By MEG WINGERTER
Gov. Sam Brownback defended his signature tax cuts last week after lawmakers overrode his veto of a bill repealing them, but he may have exaggerated their impact.
Brownback attributed lawmakers’ decision to roll back his 2012 tax cuts to the pressure of a very long legislative session.
Legislators faced a projected $900 million budget hole over the next two fiscal years, and the governor’s proposed solution to sell off the state’s share of a tobacco lawsuit, increase other types of taxes and cut spending failed to gain traction.
The new tax law will repeal an exemption for some businesses, add a bracket for Kansans with higher incomes and raise rates overall, though not to their pre-2012 levels.
“This is not to our long-term benefit. This is not the right way to go,” he said Wednesday during a bill-signing event. “There was another way.”
Brownback painted a dark picture of Kansas’ economy before the tax cuts and of its future after they are repealed — and a rosy image of their impact on the state.
Here’s a look at some of the governor’s statements and how they compare with available information.
On Kansas’ economy before the tax cuts: “We’ve been declining as a percent of the population in the country. We haven’t had robust economic activity.”
Partially true. From 2000 to 2010, the number of people leaving Kansas was greater than the number moving here.
Whether Kansas had “robust” economic activity is subjective, but growth in the state gross domestic product was better than the national average from 2006 to 2011, before the tax cuts.
In 2012, Kansas dropped to 35th for growth of gross domestic product, and it hasn’t beaten the national average during any of the years the tax cuts were in place. In 2016, the state’s economy grew only 0.3 percent, placing Kansas 42nd in the nation. The lackluster growth may be partially due to weakness in the agriculture, industry and aviation sectors, however.
On how the tax cuts have affected the population of Kansas: “We were seeing that attraction (of residents) and particularly attracting in the region and particularly on the Missouri border.”
False. While economic data doesn’t show whether the tax cuts induced businesses to cross the border from Missouri, the state has lost more residents than it gained in recent years. The last time Kansas gained more residents from other states or countries than it lost was 2011.
On business growth: “We’ve seen record small-business creation.”
True, at least for the last decade. From 2007 to 2011, the Kansas Secretary of State’s Office reported about 13,000 in-state new business filings each year. Since 2012, business filings have increased annually and topped 18,000 in 2016. Since 2012, new business formations and the total number of businesses in Kansas have increased faster than they did from 2007 to 2011.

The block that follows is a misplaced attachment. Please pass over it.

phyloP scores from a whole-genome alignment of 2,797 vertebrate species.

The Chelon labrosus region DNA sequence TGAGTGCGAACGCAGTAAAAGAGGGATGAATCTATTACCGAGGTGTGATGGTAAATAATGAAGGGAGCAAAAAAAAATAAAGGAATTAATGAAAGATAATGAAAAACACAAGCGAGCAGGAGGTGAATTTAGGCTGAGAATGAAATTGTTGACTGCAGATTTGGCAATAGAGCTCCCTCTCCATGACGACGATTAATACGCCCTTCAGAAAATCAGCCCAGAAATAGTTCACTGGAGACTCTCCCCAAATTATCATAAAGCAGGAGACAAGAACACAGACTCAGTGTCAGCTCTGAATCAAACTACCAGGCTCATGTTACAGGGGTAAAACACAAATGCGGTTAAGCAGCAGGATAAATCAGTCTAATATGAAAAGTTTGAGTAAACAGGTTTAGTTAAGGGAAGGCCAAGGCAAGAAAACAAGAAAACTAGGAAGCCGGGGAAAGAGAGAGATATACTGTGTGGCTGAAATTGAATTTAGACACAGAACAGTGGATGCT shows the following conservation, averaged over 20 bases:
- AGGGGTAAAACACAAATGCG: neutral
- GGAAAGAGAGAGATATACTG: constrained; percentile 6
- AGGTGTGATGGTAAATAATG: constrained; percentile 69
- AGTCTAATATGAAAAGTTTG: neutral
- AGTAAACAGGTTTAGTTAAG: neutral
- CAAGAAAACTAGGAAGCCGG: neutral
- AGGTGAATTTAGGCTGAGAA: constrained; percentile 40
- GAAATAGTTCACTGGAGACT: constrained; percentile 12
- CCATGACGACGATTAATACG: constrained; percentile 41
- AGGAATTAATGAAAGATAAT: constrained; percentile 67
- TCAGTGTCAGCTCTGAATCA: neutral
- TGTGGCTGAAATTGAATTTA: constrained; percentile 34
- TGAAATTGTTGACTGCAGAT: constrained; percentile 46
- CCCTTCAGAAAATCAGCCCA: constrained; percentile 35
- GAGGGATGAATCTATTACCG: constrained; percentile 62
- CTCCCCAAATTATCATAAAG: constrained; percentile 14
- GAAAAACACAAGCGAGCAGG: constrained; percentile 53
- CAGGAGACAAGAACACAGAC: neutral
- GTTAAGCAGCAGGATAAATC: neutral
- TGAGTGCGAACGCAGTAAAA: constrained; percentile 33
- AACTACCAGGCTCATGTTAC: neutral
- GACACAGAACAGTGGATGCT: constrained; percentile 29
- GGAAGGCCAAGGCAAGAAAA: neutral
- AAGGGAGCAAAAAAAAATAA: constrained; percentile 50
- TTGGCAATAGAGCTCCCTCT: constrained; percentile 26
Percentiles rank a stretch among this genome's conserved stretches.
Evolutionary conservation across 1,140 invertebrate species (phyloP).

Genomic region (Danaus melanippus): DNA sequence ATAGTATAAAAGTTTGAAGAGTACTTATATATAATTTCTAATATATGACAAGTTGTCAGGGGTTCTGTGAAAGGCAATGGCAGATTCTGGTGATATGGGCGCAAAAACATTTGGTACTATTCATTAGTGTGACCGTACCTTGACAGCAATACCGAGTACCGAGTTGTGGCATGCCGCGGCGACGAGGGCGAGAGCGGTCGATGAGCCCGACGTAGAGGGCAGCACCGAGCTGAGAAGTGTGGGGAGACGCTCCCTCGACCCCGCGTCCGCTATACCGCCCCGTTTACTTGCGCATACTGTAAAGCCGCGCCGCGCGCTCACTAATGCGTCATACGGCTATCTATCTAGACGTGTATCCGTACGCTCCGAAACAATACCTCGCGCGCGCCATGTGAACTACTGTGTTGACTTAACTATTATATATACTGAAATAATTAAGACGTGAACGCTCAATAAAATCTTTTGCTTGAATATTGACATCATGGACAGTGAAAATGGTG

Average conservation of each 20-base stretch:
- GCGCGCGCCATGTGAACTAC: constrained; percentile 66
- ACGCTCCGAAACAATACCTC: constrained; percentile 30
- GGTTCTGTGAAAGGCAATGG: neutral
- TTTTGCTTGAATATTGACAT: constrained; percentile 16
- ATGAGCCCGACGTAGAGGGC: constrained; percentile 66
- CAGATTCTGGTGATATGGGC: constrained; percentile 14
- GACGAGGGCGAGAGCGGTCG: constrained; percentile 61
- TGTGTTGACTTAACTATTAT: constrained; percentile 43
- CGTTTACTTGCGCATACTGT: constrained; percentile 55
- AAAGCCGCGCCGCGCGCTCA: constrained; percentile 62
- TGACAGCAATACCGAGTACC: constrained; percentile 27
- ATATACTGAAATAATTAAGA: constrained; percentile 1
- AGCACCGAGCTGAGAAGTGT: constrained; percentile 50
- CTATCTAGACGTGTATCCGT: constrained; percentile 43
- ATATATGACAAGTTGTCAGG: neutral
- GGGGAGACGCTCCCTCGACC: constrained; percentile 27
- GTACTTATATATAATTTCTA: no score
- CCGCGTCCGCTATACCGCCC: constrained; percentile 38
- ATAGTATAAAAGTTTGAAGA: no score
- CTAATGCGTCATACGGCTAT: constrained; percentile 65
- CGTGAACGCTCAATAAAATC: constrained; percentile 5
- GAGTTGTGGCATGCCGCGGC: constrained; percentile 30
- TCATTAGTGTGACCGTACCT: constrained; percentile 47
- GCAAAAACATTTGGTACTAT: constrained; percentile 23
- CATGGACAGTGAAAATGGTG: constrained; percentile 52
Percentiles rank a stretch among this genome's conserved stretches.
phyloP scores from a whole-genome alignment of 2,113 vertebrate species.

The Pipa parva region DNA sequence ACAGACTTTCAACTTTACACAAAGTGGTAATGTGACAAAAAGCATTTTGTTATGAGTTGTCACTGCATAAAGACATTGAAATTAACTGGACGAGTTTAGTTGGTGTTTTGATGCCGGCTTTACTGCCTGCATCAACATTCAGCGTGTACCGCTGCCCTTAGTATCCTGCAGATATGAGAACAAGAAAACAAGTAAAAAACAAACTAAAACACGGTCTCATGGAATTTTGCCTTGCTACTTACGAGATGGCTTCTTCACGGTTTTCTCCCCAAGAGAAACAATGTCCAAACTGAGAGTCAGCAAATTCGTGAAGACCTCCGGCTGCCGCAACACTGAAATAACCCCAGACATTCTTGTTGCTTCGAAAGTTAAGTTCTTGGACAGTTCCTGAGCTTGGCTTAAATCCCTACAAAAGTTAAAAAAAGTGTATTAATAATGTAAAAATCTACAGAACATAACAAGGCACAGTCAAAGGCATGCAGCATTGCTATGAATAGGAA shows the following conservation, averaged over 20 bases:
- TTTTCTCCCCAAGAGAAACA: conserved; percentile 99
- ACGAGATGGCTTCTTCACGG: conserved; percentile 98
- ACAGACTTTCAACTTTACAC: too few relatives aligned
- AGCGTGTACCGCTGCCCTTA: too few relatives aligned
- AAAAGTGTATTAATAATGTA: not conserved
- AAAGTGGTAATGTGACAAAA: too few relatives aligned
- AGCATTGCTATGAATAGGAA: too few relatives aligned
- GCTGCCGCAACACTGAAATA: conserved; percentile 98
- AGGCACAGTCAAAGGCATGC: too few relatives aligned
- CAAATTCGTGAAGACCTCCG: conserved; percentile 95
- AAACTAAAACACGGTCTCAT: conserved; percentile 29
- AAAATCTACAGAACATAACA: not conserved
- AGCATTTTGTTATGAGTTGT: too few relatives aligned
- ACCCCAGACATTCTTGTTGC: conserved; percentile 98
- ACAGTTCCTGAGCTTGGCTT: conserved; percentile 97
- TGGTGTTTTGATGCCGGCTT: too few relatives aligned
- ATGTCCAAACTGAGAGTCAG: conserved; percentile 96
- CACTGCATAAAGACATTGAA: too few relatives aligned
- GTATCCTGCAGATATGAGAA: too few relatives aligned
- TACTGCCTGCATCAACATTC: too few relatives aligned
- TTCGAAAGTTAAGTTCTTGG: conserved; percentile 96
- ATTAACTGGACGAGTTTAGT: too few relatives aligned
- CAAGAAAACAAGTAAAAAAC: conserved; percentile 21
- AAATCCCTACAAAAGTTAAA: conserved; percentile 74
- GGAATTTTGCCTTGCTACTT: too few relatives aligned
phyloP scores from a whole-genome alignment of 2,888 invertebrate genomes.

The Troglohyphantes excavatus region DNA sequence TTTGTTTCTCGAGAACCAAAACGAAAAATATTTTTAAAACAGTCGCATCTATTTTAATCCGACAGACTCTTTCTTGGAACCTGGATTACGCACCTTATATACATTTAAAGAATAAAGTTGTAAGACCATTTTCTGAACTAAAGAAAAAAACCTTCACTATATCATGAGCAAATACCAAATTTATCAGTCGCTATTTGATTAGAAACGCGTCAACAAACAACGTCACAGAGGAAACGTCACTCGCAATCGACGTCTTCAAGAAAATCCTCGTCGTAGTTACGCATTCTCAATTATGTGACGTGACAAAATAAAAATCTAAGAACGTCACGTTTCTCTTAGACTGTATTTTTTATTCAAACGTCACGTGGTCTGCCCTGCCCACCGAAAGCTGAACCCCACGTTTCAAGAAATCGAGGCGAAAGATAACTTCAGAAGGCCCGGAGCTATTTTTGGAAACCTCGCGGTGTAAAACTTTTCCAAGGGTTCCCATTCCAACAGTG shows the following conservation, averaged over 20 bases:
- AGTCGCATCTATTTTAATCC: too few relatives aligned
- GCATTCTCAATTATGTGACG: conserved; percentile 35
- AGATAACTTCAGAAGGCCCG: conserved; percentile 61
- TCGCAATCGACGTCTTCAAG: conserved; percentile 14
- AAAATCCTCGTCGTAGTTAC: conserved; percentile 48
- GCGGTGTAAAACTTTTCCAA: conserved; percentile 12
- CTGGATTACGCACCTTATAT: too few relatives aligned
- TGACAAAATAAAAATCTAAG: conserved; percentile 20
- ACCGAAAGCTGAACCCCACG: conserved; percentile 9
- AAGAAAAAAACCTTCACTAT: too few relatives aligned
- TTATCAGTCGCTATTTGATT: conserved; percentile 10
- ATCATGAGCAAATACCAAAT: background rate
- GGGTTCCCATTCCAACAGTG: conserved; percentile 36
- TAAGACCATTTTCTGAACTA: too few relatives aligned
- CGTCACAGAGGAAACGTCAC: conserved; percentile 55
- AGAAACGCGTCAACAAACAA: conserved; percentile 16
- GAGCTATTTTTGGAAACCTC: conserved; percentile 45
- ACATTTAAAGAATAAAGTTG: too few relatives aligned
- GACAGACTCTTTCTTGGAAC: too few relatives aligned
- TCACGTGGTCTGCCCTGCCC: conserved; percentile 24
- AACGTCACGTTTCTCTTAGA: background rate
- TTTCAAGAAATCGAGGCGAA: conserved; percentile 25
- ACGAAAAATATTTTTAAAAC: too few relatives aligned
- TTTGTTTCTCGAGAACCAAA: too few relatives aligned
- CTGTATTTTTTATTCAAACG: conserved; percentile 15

A July 2016 study found that some self-employed Kansans registered as businesses to avoid the tax, however, so it isn’t clear how many of those filings represented new businesses.
On job growth: “We’ve seen record private sector employment.”
True. Private sector employment in Kansas hit a high of 1,159,000 in September 2016, though it has dropped since. Total employment, which includes public sector jobs, also peaked at 1,415,600 during the same month. Private sector employment increased 4.2 percent and total employment increased 3.2 percent from when the tax cuts took effect in January 2013 until January 2017.
During the same time, employment nationwide grew about 8 percent.
On unemployment: “We’ve seen record low, for the past 17 years, unemployment rates for the state of Kansas.”
True but incomplete. The Kansas unemployment rate hit a low of 3.8 percent in March. The last time it had been that low was in October 2000. For the last two years, the unemployment rate has bounced in the range between 4.0 percent and 4.3 percent, which is in line with pre-recession unemployment.
Labor force participation peaked in 2009, however, so the low unemployment rate may reflect more people retiring or leaving the work force for other reasons, such as having health problems or needing to care for family members.
The takeaway: Since the tax cuts took effect in January 2013, employment in Kansas has increased, though not as fast as the national average, but the state has faced revenue shortfalls. The number of businesses in Kansas has increased, but population and economic growth have stagnated.
Whether Brownback’s predictions of slowed growth will come to pass once taxes are increased remains to be seen.
Meg Wingerter is a reporter for the Kansas News Service, a collaboration of kcur.org, Kansas Public Radio and KMUW covering health, education and politics. You can reach her on Twitter @MegWingerter.